A Christmas tree becomes a storytellerPublished 9:43am Wednesday, December 18, 2013
Column: Tales From Exit 22, by Al Batt
The hairs in my ears had begun to bristle.
It happens every year after I’ve heard the 137th different rendition of “The Little Drummer Boy.”
I wanted some peace and quiet. I went into stores that offered target-rich environments, but they were out of those things.
Each year, people talk about their favorite Christmas movies. Christmas movies bring me sadness.
My uncle died while eating popcorn and watching his favorite Christmas classic in a movie theater. He was one of those guys who dies every time a 423-pound, inebriated Santa Claus falls on him from a balcony.
I collect gift bags. They’ll do for the present. They’re easier to use than my customary wrapping of newspaper funny pages. I still need to find the starting point of the Scotch tape, but no one said that life would be easy. Sadly, bags do eliminate the practice of Christmas yoga, picking up the bits of wrapping paper.
I have stopped caroling. It was fun gathering with friends and torturing favorite Christmas carols, but quitting was wise. The hints to desist had turned to hisses and boos.
Albert Einstein said, “There are only two ways to live your life. One is as though nothing is a miracle. The other is as though everything is a miracle.”
I tend to live my life in the latter manner. It might be because of the ghost of a Christmas tree past.
We traveled the Christmas tree lot circuit, looking for a bargain in the midst of painted pines, sprayed spruces and flocked firs. My father was frugal when it came to firs. He searched for the cheapest tree he could find. We frequented dark lots that smelled more of dog urine than evergreens. Our target was the last tree left in the lot. It had been separated from the herd and was vulnerable. It was a pitiful specimen with few needles remaining. It made Charlie Brown’s dismal tree look majestic. The man running the lot was anxious to deplete his inventory so that he could go home. Still, he wanted to make money. He gave a professional tree pusher’s pitch. He made the mistake of pounding the tree’s trunk to the pavement in a sales fervor. In retrospect, that was a bad move, but that’s how we learn. Shortly after the bottom of the tree hit the ground, so did the rest of its needles. This occurrence left both salesman and tree in a weakened condition. The price was reduced drastically and a transaction completed. We strapped the tree to the car and drove home. There, the tree was removed from the car’s rooftop and carried into the house. Inside the home, it was clamped in place in a metal tree stand. The tree refused to stand upright, preferring to droop woefully. Water was added to the water well of that contraption. This was a needless act, as the tree was well beyond needing any water. It was one Christmas tree that would not be released back into the wild.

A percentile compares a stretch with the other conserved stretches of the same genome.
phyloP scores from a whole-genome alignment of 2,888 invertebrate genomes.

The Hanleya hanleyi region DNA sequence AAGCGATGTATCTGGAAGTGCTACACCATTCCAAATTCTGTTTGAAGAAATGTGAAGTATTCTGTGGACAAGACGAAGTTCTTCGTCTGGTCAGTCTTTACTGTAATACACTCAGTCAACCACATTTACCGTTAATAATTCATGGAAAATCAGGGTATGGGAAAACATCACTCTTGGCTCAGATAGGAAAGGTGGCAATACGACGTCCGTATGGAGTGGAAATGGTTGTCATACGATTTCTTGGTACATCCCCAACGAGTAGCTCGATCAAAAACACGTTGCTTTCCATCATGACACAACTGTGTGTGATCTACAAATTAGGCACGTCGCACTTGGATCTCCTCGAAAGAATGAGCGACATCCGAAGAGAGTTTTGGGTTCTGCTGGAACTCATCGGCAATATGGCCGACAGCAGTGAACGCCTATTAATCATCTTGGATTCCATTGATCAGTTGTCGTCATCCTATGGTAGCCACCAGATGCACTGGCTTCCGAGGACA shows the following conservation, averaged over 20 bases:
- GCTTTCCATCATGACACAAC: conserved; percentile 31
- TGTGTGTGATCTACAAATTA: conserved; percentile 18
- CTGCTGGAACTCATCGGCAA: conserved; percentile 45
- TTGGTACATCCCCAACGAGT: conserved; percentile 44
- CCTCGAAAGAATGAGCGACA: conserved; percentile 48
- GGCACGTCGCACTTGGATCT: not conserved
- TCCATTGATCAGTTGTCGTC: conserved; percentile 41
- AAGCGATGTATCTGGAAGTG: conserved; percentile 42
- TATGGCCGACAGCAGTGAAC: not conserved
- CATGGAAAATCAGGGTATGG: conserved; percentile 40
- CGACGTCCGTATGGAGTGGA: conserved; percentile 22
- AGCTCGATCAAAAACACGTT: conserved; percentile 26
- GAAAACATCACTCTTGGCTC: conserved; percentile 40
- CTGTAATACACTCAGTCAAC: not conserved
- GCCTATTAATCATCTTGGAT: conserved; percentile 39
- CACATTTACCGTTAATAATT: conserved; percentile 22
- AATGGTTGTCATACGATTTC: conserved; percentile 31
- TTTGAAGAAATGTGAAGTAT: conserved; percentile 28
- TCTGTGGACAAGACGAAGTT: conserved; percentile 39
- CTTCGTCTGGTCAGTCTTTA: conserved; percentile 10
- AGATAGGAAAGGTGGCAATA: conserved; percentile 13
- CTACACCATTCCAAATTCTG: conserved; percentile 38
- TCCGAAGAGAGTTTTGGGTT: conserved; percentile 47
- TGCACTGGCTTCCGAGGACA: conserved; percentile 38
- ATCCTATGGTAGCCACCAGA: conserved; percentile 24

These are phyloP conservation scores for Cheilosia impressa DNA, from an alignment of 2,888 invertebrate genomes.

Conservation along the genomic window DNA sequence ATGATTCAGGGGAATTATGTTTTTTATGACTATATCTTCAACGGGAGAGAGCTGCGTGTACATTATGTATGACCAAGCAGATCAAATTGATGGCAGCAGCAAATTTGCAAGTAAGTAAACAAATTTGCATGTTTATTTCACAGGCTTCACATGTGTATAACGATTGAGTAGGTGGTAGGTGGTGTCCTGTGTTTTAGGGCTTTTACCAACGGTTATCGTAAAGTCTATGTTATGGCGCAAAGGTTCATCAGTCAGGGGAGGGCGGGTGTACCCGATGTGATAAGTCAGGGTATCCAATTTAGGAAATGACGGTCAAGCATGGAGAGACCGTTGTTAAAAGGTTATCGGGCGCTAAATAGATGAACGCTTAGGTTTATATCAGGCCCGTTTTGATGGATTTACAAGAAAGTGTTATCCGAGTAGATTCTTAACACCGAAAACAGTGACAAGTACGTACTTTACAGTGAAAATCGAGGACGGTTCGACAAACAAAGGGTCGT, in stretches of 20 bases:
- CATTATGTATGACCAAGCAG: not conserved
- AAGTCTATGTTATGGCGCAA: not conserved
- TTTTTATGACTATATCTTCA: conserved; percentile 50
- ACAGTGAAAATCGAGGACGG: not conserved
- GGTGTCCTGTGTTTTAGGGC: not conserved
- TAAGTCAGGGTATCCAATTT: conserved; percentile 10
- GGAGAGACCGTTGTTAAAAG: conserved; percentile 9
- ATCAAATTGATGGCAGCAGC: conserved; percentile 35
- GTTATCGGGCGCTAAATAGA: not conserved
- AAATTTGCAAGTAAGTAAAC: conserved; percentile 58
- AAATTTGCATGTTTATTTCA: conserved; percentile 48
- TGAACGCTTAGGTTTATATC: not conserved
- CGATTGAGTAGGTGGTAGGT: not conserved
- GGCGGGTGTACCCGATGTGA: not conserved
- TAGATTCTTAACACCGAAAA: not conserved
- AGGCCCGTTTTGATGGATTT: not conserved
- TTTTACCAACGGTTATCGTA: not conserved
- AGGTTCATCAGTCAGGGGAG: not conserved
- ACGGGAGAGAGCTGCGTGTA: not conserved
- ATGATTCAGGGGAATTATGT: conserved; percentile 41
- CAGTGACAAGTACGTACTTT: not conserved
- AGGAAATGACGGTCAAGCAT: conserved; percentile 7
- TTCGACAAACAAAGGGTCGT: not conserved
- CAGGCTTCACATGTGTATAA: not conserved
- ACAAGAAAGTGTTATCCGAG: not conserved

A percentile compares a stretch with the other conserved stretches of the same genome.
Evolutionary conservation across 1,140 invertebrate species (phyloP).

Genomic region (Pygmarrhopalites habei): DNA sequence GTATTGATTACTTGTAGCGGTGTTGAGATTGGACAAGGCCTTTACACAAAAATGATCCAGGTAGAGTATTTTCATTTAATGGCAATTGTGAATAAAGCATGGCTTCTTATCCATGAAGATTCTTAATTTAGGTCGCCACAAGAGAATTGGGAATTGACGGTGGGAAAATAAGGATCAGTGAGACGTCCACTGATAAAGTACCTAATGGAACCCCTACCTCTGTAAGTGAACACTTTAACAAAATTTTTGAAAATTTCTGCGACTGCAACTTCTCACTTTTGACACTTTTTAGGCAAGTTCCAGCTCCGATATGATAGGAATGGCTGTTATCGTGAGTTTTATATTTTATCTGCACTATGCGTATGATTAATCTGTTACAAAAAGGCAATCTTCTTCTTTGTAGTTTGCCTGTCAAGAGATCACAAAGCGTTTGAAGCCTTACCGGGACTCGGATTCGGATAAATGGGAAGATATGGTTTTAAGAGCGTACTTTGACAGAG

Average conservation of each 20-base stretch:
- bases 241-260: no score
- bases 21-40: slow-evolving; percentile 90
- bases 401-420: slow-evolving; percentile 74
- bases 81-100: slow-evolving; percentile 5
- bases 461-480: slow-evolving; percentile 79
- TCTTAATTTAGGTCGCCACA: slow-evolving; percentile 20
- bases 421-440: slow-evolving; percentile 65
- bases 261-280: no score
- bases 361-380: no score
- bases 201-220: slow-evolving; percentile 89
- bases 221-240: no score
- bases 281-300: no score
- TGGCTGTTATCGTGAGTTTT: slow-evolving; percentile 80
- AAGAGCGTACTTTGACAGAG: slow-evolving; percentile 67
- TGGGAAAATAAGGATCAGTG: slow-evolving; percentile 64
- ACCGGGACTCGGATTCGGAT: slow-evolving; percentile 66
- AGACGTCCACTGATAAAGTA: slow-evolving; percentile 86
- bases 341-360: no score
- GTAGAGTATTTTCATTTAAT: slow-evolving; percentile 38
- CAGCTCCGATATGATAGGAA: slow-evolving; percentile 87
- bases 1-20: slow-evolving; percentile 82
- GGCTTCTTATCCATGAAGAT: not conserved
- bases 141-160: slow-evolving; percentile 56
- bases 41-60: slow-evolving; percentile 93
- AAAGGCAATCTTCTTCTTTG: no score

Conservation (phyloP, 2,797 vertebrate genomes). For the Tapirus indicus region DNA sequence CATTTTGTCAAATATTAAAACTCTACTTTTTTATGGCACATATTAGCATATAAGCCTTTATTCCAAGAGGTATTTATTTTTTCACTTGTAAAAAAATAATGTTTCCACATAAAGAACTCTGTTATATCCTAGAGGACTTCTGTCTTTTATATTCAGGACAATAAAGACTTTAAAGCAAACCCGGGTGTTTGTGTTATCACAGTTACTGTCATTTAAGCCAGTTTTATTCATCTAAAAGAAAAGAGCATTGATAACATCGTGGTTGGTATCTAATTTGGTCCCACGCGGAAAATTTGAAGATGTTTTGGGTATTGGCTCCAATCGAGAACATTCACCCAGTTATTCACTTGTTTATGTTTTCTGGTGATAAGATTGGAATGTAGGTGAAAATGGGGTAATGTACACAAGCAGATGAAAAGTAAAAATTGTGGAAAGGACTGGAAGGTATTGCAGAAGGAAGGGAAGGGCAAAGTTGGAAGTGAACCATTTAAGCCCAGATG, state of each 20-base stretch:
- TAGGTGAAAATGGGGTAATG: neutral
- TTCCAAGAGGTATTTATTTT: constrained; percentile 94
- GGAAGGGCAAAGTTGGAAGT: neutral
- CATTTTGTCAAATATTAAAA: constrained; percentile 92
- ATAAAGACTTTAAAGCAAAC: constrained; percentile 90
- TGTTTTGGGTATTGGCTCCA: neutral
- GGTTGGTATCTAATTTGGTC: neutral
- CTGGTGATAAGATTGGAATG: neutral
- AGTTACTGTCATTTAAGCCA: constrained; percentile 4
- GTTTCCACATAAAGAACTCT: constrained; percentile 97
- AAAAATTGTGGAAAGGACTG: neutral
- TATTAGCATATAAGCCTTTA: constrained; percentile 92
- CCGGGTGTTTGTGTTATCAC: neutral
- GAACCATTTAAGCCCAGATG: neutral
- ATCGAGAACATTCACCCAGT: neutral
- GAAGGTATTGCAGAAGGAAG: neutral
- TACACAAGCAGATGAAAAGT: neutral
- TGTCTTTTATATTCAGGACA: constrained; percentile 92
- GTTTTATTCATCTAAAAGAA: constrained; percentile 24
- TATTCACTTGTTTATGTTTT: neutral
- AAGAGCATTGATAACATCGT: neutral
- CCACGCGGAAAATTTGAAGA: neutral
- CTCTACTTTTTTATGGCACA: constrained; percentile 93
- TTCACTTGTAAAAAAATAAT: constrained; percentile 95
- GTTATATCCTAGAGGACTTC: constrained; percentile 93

Dad added lights to the tree. That was never an easy task. The bulbs didn’t want to burn brightly in a holiday glow. He had to jumpstart the tree lights. Dad growled that he would strangle whoever invented Christmas lights if he didn’t have to untangle them first.
Tinsel was added, giving an appearance of shiny spaghetti dripping from the branches.
The tree was a sad sight until my mother got out the Christmas tree decorations, ornaments that were cracked, glued and taped. None of them matched. Many had been wounded when house cats had their Christmas wishes come true as they tipped over a tree in the middle of the night. The ornaments needed to be properly situated to give the tree a proper balance that would keep it from tipping itself over.
It would be a tree lacking needles and bearing battered ornaments.
I worried that the entire project would be depressing, but something amazing happened. With each ornament that she added to the tree, my mother told a story. She told the history of each ornament. Where it came from. Who gave it to us. What it represented. Every ornament had meaning and every story was amazing. Suddenly, that pathetic Christmas tree became the most beautiful of trees. It wasn’t just decorated; it was transformed into a tree of stories. When Mom put the angel at the top of the tree, it was as if the entire world was smiling.
All Christmas trees are perfect.
That is a miracle.
Hartland resident Al Batt’s columns appear every Wednesday and Sunday.